4 tropical systems developing in the Atlantic Ocean as record-setting hurricane season continues

View The Original Article Here
RALEIGH (WTVD) — There are four tropical waves developing in the Atlantic storm basin Monday, according to the National Hurricane Center.

The next storm that strengthens into a named tropical cyclone would be named Nana and could be the earliest N-named storm ever, which is becoming the norm this season.

The 2020 hurricane season is shaping up to be one of the most active on record. So far this season, Cristobal, Edouard, Fay, Gonzalo, Hanna, Isaias, Josephine, Kyle, Laura, and Marco all set records for being the earliest of their respective letters to ever form.

That means this season is on pace to break the record for most named storms ever. The previous record for most named storms happened in 2005 when 27 named storms formed, including 14 hurricanes.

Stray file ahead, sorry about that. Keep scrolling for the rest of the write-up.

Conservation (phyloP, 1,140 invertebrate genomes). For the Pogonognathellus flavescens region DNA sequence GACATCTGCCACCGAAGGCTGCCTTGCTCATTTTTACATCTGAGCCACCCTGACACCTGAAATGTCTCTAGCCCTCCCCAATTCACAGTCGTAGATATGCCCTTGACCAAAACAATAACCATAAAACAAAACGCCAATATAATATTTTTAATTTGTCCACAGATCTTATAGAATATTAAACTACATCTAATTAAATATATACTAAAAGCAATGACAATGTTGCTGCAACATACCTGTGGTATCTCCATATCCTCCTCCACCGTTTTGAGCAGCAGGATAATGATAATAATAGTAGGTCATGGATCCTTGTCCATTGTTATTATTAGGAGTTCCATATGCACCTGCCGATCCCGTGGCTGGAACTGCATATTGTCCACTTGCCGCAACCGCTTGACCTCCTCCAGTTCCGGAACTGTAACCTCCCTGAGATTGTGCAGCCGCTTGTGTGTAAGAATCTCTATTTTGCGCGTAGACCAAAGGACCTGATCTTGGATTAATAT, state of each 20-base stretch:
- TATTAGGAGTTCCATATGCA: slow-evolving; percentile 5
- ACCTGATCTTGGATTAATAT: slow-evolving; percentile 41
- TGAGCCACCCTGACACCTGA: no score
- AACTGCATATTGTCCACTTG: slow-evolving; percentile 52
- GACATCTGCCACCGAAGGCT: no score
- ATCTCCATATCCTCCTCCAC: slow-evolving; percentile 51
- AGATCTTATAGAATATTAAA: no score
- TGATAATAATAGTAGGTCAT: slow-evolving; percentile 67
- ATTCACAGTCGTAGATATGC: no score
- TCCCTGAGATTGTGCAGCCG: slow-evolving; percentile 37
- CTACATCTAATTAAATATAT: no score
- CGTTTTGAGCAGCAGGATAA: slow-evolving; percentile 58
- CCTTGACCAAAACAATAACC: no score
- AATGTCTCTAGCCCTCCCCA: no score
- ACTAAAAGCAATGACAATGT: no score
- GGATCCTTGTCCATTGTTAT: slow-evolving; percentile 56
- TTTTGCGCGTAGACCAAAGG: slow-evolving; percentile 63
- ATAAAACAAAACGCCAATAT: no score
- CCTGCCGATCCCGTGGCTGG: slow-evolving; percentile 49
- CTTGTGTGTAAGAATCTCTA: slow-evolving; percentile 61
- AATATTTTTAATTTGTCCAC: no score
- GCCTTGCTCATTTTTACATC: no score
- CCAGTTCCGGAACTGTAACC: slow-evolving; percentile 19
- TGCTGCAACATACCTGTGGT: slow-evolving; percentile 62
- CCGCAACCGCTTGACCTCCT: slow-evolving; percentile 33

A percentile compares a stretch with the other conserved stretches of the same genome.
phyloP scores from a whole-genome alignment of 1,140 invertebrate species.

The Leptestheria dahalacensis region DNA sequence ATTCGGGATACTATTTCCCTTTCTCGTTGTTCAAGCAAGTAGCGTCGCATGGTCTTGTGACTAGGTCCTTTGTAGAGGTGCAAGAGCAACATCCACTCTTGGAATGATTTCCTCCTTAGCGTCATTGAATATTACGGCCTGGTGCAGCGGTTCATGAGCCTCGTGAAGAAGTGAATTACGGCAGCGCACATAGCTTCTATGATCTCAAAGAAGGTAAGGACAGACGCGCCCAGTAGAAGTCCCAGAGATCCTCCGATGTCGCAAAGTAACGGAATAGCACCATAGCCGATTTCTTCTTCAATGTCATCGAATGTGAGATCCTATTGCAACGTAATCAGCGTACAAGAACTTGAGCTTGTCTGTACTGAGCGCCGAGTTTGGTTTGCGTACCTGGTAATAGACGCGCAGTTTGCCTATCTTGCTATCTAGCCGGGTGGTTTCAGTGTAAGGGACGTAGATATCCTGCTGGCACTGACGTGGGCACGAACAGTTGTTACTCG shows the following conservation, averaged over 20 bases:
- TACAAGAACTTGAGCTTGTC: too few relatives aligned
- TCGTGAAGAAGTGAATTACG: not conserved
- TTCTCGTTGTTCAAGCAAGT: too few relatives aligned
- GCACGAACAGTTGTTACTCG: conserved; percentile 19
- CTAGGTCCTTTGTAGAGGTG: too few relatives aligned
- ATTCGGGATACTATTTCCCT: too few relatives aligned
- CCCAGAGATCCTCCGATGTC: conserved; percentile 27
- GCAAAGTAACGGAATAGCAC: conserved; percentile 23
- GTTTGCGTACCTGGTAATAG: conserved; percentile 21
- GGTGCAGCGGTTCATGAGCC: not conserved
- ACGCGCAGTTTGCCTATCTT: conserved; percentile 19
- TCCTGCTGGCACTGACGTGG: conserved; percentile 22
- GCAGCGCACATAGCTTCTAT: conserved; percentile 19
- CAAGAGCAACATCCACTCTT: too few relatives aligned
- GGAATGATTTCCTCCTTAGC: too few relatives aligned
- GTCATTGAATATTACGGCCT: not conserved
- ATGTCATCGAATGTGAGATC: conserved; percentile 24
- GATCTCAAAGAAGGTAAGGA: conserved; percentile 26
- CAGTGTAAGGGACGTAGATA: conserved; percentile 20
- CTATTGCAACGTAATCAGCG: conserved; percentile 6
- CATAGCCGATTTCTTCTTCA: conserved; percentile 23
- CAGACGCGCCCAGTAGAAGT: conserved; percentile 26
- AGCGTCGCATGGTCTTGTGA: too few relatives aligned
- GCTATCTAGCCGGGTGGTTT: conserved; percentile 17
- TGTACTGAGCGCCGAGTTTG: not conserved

Plus, the historical peak of hurricane season has not even arrived yet. That occurs Sept. 15.

Storm Ready 2020: Preparing in a Pandemic

Next potential storm

A tropical wave off the Georgia coast has a 70 percent chance to become a named tropical storm in the next five days.

The National Hurricane Center said it expects the system to become a tropical storm by the middle of the week, but even if it does, it is supposed to continue tracking away from the East Coast.

A tropical wave in the eastern Caribbean Sea has an 80 percent chance to become a named tropical storm in the next five days.

This system reaches more conducive conditions slightly ahead of the tropical wave off the coast of Georgia. It’s moving west at 15-20 miles per hour and could strengthen in the coming days.

People in Jamaica, Honduras, Belize, Guatemala and the Yucatan peninsula has been urged to keep a close eye on this system’s development.

Preparing your hurricane kit during COVID-19

The other two tropical waves have much lower chances of developing into tropical storms in the next five days. One is located in the eastern Atlantic Ocean; the other is still forming over the west coast of Africa.

At this time, both storms are just being monitored as they move west into the Atlantic Ocean.

Copyright © 2020 WTVD-TV. All Rights Reserved.